Situated between steep, rocky cliffs, 2,500 to 4,000 ft (762–1,219 m) high, the Dead Sea is divided by the Al Lisan peninsula into two basins—a larger northern basin now 1,240 ft (378 m) deep, and a smaller, shallow southern basin, now separated from the northern basin and divided into evaporation ponds. The lake is fed by the Jordan River and a number of small streams; it has no outlet. Because it is located in a very hot and dry region, the Dead Sea loses much water through evaporation; its level fluctuates during the year. Inflow has been greatly reduced by the increased use of the waters of the Jordan and its tributaries for irrigation, and that, along with the use of evaporation ponds to produce potash and other minerals, has led to falling water levels since the 1960s. A 2013 agreement by Israel, Jordan, and the Palestinian Authority involving regional water resources called for the lake to be replenished with the brine by-produced by a planned desalination plant at Aqaba, Jordan. In prehistoric times, the lake has been much larger, filling the entire Jordan trough from S of the Dead Sea to N of the Sea of Galilee as Lake Lisan some 25,000 years ago, and much smaller, perhaps completely dry, 120,000 years ago.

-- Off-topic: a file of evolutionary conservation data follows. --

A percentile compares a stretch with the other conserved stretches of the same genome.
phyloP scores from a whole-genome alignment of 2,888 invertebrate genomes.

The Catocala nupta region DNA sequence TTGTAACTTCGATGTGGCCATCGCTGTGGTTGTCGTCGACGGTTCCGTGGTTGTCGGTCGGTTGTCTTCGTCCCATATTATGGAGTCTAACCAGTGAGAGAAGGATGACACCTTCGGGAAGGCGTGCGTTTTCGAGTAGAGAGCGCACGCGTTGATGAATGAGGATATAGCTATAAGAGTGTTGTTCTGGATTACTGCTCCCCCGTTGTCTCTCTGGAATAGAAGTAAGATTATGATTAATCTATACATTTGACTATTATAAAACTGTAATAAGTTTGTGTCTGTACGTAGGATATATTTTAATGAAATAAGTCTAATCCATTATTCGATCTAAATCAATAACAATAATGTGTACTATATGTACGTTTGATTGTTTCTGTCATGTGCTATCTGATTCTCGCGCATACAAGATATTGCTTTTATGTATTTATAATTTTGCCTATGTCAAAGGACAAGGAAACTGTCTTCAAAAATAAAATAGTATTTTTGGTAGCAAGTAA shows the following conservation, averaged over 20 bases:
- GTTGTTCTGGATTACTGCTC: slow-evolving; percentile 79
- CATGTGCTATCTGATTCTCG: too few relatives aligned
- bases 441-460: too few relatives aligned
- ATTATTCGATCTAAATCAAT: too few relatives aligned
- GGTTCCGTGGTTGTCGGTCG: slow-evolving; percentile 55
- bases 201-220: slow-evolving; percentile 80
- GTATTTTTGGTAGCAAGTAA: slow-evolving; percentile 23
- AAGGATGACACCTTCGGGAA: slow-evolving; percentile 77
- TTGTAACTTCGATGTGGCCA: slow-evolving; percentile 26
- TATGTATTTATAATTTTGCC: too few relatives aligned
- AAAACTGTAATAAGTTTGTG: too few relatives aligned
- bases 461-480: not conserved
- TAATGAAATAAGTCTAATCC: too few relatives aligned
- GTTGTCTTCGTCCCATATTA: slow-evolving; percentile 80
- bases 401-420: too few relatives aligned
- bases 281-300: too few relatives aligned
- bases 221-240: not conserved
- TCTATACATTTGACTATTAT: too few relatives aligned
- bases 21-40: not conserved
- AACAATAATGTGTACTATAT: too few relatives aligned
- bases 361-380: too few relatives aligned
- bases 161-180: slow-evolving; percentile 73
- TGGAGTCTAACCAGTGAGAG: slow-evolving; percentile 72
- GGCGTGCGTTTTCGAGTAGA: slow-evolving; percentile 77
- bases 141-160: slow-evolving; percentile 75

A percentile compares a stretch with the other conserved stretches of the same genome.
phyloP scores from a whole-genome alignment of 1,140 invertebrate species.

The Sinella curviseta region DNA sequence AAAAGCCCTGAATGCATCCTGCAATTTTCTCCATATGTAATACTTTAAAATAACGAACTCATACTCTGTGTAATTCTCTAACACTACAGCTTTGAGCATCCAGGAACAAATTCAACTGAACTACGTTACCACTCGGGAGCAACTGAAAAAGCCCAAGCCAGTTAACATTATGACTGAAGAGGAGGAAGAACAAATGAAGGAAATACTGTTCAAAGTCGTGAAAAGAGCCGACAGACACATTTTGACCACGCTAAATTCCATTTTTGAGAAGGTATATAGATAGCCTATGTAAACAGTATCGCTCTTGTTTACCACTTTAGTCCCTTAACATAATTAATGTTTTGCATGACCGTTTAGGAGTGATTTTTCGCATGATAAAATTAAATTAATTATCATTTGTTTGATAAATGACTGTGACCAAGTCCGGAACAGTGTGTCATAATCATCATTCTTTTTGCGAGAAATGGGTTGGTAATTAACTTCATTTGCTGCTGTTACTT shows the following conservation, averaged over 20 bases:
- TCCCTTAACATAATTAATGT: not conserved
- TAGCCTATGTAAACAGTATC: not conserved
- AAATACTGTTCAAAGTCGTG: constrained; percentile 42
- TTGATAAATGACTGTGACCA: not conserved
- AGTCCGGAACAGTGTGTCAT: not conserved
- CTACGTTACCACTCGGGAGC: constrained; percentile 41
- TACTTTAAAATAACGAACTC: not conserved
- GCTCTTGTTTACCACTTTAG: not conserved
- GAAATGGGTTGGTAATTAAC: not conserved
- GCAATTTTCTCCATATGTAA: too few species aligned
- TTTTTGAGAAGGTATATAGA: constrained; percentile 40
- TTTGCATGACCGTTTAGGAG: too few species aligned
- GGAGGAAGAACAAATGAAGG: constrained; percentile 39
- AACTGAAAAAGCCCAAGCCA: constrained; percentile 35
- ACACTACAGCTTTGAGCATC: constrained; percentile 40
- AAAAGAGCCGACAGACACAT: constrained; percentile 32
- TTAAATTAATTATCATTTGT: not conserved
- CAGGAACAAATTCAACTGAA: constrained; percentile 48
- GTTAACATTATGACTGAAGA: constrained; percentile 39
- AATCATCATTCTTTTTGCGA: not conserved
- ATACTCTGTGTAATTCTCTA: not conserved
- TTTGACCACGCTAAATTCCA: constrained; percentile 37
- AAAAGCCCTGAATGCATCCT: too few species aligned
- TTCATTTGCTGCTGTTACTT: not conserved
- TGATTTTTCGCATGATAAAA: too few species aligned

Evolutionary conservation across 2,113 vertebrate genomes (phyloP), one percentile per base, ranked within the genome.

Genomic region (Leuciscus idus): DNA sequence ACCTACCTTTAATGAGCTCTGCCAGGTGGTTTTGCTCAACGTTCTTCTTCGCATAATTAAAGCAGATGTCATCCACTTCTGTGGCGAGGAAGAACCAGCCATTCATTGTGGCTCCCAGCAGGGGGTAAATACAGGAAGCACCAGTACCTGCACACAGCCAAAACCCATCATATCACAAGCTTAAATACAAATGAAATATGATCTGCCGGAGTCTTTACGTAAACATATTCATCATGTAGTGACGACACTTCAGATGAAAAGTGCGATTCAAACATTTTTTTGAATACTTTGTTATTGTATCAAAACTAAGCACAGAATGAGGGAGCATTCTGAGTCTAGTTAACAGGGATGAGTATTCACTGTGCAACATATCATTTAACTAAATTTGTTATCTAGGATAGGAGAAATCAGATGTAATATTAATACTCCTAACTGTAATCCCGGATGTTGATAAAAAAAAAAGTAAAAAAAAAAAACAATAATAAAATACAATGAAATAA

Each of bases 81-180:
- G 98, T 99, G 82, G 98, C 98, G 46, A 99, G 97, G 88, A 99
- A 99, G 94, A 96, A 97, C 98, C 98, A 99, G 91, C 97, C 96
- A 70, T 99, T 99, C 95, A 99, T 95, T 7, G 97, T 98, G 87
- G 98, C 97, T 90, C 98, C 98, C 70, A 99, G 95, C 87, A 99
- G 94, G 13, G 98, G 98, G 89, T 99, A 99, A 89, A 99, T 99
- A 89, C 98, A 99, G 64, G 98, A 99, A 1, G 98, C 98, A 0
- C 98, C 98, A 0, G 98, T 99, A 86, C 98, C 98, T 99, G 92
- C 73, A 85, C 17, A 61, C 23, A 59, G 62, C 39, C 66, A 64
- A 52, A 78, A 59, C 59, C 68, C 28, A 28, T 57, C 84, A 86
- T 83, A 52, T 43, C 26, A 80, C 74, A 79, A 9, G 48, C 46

One of the saltiest water bodies in the world, the Dead Sea supports no life. It yields large amounts of mineral salts; potash and bromine are commercially extracted. The ancient cities of Sodom and Gomorrah were on the southwestern shore; present-day Sodom is the site of mineral-salt extraction works. The Dead Sea coast in Israel and the West Bank is the site of beaches, spas, and tourist hotels. Biblical names for the salt lake include Salt Sea, East Sea, and Sea of the Plain.
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